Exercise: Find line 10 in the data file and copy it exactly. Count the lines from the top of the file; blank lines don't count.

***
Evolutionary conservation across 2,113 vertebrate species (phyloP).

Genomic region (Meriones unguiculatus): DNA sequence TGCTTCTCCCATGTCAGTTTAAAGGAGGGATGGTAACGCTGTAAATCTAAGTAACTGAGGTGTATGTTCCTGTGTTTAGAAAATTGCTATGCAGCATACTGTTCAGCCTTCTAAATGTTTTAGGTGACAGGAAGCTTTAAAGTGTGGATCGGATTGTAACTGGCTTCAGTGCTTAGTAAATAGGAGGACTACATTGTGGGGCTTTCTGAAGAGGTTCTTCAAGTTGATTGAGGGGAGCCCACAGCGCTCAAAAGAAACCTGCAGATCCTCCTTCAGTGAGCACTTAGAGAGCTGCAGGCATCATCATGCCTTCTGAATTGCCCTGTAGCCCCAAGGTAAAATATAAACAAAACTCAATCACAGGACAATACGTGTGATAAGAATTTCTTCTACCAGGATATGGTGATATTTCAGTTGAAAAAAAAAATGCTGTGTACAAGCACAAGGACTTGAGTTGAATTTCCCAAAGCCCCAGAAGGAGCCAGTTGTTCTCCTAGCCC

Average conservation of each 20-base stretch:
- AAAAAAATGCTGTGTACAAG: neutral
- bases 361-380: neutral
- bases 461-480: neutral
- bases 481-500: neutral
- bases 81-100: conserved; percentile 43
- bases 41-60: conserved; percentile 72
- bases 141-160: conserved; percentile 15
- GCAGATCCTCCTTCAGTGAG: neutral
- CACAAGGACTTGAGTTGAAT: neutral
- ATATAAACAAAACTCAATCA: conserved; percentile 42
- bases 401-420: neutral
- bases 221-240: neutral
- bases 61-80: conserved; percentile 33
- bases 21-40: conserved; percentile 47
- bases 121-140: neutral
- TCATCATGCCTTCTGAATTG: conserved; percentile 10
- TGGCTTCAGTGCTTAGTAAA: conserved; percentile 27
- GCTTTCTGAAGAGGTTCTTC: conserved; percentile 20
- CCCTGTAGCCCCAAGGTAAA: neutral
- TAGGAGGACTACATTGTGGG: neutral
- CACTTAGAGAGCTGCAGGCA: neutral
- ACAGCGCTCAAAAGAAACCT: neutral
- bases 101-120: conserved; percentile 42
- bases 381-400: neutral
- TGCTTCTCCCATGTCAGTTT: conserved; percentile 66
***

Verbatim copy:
- bases 141-160: conserved; percentile 15